Top of Mind

What we're thinking about right now.
Steven

Do shared values emerge from culture or vice versa? Is technology a manifestation of our values, or are we internally shaped by the technology we create? Can conscience be engineered? Can technology help us make more conscientious decisions?

Are you doing the right thing right now, and if you are, how do you know?

Comments

  • Made by Claudie Plen on 12/10/09

    technology and culture are both mediums through which we express our shared values, and find spaces where we build communities based on those values. Sometimes its a conscious process, but often not, and no, conscience can’t be engineered, but it can be influenced…

  • Made by Realtime Scott on 16/10/09

    What I find most interesting is the evolution of the trendsetter in regards to technology. I would argue that when technologies first hit as necessities (automobiles, telephones etc), they were embraced in a “Keeping up with the Joneses” type style where a person just HAD to get the newest T-Bird to upshow their neighbor. That evolved into celebrity worship where idolization overcame peer competition and allowed George Clooney to sell the latest and greatest watch. From there, corporations started taking technology into their own hands and starting dictating what the public HAD to own. (Apple and the iPod revolution being the ultimate example). And now, recent history has taught us that FINALLY, the end user has become empowered and has taken technology into his/her own hands. Now-a-days, everyone is an inventor.

  • Made by Becca Taylor on 19/10/09

    Re Can conscience be engineered by technology? Well, this is really interesting. If there was an app that would act as my magic 9 ball and be my conscience, would I use it? Probably not. There is something beautiful about human instinct and as a human grows from baby to adult, human instinct is influenced by experience and together I believe they become the foundation of our conscience. A conscience needs to be nurtured in reality. Authentic experiences that trigger emotion enable and nurture that thing inside of us all that is our conscience and without it, and instead with technology to interfere with that process, I think will make our world a very boring place.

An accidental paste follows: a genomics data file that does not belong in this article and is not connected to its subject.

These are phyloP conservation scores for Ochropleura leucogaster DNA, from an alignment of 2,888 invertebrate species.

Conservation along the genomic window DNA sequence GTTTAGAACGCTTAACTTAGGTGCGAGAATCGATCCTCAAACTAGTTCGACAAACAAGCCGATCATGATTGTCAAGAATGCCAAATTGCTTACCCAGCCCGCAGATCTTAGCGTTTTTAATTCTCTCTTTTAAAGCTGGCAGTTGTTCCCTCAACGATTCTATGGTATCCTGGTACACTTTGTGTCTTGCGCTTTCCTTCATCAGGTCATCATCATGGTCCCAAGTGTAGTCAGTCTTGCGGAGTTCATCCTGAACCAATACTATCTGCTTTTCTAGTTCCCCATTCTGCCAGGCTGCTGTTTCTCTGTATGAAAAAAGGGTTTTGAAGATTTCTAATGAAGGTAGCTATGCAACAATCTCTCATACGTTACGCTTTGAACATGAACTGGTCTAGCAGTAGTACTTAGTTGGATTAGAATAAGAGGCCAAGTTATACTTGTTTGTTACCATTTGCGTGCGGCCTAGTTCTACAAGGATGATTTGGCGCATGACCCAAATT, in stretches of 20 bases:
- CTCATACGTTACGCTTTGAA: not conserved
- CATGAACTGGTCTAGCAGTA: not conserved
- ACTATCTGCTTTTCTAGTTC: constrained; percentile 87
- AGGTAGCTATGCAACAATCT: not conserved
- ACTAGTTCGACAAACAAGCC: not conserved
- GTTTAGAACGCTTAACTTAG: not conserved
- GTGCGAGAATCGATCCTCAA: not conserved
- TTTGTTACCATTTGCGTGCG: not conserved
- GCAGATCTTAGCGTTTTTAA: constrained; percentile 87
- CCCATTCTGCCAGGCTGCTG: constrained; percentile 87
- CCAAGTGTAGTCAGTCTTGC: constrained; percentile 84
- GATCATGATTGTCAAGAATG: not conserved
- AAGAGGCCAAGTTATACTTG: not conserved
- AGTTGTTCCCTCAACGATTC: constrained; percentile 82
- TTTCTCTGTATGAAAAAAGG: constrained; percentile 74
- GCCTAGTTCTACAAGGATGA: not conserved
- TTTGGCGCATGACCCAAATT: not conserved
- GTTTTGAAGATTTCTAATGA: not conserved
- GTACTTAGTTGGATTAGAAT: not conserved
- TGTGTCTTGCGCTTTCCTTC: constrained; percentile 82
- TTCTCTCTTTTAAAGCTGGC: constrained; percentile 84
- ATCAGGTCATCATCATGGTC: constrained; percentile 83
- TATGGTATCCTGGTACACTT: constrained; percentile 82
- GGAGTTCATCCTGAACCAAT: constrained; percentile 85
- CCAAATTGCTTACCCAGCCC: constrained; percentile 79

However, having said that, we’ve already engineered our decision making process. E.g. ‘I’m not sure about that? Let me Google it and I’ll get back to you…’ Does this mean my conscience is now Google? Ouch!

  • Made by Steven on 20/10/09

    Becca — I hear you. But imagine if technology — or perhaps I should say information — made it possible for you to make choices you WANT to make, choices that match your real-life-experience-informed conscience. For example: most people don’t know that most chocolate is harvested by near slave labor. Children. Etc. There’s not a lot of “cruelty free” chocolate out there. So when you buy a chocolate bar, you’re supporting something that’s probably NOT in line with your conscience. Human instinct is useless when you don’t know the broader and invisible implications of your actions.

    Realtime technology could function like meta-labeling — letting us understand the broader implications of our actions which we otherwise would not know. It could also enable us to make decisions about, say, how long a shower to take (realtime feedback on our hot water useage) or whether to carpool, take the bus, or drive. It could remind us to turn the lights out (I’m often too lazy) or to take a moment to register our opinion with a local politician. It could let us know a nearby charity that needs exactly what we have to offer. It could matchmake people who have something to offer with people who need it.

    I suppose that’s what I’m asking. Because the more we realize the implications of our actions (especially when Mum’s not around to tell us “don’t do that” — which is initially where our sense of right and wrong emerge) the more our conscience — or conscientiousness, will deepen and grow.

  • Made by Becca Taylor on 22/10/09

    I always love to read/hear your thoughts and ideas, they’re inspiring and certainly challenge my own thoughts, and I agree to a certain extent, I guess I’m just among a good few people who are still a little frightened to give in to a machine to make decisions for me. If the information accessible is real-time and relevant to ‘me’ then I’m only half convinced, when you start to involve the ‘good’ and ‘right’ information which is transparent and true then I’m a more interested. I’m a tough audience because I get it, I can see the light of realtime but I’m also nervous of the affects it will have on power and how that power could so easily be abused. Then again, that is true of so many things….

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